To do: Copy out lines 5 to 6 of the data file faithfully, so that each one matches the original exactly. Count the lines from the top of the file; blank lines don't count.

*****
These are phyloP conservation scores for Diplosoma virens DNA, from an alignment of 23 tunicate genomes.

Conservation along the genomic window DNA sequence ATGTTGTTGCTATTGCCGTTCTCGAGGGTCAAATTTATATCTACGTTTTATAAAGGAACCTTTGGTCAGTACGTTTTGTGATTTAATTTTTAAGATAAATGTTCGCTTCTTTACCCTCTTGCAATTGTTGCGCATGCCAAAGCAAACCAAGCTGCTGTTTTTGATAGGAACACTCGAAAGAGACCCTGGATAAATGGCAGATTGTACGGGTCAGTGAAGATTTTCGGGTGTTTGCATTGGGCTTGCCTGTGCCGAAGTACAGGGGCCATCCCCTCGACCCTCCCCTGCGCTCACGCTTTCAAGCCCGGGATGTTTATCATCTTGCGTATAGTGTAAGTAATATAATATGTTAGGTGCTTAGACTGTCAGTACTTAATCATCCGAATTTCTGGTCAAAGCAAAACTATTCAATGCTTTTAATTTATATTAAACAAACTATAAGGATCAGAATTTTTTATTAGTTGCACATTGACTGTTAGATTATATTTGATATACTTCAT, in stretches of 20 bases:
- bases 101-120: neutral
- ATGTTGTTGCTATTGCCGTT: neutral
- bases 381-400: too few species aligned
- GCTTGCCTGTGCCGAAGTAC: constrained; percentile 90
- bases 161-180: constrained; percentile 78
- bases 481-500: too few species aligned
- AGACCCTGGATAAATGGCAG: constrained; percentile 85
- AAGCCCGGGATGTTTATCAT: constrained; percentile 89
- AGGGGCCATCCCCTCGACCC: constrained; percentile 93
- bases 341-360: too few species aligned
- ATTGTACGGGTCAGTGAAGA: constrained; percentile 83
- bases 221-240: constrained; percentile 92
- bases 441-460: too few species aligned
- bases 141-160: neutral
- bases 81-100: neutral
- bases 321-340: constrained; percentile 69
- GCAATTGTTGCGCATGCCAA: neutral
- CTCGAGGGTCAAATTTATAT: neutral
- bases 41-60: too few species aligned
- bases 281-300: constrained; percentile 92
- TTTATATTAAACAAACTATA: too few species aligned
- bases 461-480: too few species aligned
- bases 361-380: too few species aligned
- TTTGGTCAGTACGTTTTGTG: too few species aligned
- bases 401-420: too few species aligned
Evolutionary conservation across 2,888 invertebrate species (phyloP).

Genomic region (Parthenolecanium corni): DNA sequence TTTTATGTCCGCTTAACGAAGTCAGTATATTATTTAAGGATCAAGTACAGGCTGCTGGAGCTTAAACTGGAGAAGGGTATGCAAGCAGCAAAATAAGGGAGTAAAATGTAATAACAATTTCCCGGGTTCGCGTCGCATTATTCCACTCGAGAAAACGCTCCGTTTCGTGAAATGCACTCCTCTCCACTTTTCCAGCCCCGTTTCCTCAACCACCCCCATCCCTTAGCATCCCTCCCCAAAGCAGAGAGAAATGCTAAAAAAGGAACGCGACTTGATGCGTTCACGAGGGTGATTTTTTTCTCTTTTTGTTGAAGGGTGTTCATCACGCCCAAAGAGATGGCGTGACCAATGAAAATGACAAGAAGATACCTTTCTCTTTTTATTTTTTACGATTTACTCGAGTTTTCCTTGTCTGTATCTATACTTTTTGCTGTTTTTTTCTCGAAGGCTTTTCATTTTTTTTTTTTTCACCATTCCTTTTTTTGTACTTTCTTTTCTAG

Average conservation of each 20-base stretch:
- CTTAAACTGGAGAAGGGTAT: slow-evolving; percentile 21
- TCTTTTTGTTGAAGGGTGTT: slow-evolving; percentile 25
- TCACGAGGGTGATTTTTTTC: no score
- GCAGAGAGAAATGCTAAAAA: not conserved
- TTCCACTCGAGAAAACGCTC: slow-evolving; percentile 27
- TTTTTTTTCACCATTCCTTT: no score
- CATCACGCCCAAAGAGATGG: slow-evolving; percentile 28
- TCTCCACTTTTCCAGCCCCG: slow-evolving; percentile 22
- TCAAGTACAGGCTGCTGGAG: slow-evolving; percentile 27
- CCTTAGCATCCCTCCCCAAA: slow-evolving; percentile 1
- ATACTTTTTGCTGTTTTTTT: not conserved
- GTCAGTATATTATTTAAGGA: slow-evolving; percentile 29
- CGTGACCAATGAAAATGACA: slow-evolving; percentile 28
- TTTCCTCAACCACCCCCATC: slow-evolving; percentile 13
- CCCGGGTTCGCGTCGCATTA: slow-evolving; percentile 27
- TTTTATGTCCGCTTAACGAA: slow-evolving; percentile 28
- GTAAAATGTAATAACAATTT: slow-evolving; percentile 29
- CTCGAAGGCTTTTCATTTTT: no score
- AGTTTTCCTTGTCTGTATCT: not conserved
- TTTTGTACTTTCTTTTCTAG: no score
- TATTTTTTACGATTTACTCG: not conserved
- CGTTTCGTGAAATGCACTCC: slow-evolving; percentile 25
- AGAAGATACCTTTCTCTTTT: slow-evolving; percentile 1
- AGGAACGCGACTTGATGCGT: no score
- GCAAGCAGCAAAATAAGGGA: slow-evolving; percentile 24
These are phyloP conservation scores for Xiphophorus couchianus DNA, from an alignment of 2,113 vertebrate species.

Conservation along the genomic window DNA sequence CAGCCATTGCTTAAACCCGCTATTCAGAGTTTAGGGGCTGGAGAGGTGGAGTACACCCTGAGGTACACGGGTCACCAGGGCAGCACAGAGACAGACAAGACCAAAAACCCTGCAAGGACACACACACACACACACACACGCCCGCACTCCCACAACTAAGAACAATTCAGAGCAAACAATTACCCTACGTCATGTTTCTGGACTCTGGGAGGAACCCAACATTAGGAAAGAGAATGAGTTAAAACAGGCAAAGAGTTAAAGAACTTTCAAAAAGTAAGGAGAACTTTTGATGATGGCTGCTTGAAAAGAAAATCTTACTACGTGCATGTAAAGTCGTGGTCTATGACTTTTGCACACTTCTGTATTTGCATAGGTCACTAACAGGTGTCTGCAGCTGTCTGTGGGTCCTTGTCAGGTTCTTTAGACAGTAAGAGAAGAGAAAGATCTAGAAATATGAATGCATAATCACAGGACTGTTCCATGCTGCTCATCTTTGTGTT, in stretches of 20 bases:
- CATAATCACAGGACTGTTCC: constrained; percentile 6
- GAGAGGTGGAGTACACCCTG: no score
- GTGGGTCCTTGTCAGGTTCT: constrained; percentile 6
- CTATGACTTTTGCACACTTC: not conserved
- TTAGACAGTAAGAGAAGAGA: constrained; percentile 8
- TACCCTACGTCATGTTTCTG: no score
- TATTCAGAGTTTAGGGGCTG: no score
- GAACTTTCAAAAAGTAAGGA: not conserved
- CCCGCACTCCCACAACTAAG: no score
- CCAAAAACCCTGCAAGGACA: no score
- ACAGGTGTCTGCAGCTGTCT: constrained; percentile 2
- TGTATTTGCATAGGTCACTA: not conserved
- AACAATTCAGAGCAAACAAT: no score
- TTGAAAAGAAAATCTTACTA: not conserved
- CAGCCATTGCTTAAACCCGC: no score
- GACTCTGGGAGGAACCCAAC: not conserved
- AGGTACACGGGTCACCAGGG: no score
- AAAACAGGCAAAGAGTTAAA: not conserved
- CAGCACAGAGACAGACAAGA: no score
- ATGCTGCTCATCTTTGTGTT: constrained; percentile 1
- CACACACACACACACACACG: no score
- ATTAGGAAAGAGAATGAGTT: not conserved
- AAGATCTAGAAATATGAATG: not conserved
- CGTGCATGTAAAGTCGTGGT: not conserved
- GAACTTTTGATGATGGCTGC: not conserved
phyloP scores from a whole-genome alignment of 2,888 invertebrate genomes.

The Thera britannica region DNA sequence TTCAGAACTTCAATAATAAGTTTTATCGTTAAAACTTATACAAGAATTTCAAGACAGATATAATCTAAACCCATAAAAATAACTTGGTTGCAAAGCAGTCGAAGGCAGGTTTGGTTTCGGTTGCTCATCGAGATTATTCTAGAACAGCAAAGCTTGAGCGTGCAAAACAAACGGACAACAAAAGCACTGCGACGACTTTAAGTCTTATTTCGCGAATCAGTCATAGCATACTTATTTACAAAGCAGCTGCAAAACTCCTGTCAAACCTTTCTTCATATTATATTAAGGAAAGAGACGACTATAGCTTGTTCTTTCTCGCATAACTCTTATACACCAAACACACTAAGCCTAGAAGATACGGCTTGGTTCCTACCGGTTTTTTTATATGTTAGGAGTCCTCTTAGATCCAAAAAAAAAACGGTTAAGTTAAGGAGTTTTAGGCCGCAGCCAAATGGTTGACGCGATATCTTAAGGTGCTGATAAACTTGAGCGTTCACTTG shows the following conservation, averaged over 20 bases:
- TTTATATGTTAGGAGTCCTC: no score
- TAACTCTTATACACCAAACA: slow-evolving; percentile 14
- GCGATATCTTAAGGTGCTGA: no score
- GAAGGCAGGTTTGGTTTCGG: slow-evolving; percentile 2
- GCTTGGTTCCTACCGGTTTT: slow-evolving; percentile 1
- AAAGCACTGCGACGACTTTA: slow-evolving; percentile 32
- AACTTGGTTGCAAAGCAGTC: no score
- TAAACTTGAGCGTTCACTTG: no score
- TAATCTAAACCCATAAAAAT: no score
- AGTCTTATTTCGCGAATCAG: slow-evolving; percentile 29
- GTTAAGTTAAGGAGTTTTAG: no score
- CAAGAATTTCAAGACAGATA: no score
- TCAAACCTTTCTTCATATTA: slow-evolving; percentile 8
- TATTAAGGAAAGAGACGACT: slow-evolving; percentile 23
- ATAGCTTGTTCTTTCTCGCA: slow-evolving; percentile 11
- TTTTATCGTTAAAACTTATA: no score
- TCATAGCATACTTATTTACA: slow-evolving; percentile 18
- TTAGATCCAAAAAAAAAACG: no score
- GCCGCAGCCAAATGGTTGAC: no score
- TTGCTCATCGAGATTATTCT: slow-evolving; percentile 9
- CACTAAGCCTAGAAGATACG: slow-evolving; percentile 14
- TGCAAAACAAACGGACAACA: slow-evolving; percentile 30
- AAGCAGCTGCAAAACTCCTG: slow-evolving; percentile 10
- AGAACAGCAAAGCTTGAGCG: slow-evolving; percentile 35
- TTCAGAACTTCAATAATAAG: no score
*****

- bases 381-400: too few species aligned
- GCTTGCCTGTGCCGAAGTAC: constrained; percentile 90